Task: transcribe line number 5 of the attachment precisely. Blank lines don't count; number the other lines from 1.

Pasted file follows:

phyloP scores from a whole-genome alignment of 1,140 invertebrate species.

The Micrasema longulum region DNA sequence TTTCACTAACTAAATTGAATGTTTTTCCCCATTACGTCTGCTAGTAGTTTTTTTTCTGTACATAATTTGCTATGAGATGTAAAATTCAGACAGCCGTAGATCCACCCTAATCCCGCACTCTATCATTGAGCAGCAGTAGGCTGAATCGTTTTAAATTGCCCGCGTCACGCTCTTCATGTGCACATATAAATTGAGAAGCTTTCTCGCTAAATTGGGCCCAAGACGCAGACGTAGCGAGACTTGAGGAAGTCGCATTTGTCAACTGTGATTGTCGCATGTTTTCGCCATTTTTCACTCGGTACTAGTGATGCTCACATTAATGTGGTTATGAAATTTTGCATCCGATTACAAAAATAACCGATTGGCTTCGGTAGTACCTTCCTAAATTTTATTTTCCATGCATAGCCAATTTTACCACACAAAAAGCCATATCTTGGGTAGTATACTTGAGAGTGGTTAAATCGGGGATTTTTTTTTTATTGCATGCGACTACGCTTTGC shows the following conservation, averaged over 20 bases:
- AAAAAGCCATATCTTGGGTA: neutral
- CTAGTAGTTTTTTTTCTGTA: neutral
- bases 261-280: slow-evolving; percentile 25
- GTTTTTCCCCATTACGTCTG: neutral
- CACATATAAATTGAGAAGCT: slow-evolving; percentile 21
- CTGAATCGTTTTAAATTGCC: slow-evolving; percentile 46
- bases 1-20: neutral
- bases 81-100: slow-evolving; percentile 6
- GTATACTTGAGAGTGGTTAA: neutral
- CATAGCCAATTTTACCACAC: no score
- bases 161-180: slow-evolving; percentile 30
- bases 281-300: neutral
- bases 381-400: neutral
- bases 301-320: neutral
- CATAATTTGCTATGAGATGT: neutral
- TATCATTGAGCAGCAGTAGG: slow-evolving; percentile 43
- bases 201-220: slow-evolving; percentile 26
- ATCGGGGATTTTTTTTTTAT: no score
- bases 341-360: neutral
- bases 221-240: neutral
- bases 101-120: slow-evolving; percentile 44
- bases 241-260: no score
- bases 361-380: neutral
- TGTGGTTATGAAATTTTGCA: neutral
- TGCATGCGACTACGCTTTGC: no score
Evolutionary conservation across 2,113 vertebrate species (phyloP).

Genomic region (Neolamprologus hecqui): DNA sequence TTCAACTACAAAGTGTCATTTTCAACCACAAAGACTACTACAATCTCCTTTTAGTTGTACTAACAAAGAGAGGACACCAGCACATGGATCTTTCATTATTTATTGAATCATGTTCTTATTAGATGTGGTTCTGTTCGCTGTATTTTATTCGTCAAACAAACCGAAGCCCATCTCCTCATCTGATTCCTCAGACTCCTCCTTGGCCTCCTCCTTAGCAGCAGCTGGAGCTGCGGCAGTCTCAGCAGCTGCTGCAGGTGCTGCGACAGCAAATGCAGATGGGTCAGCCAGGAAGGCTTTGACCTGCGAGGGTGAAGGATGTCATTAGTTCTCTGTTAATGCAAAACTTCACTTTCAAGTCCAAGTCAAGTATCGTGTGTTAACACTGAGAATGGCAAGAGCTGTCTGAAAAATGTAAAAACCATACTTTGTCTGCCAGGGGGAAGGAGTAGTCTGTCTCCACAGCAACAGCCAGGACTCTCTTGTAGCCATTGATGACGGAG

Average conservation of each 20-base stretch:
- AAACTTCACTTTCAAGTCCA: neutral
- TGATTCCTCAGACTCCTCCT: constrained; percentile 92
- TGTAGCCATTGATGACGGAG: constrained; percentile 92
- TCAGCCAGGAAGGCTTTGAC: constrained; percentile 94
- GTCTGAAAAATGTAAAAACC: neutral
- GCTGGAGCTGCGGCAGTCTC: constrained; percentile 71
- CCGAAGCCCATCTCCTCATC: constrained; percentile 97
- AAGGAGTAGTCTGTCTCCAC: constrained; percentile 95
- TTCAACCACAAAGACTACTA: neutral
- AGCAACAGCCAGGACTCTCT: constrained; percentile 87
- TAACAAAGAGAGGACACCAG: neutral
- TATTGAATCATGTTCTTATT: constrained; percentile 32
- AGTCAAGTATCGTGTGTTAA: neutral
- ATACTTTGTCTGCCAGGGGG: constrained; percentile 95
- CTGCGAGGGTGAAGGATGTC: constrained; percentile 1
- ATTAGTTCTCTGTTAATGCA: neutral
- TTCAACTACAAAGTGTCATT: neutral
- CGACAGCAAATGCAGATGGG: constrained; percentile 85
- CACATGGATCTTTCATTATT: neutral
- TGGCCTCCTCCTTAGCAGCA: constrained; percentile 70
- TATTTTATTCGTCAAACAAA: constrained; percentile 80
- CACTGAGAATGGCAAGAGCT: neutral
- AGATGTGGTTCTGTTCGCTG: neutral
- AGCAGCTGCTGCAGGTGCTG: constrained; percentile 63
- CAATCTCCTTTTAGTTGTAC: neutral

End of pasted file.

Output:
- bases 261-280: slow-evolving; percentile 25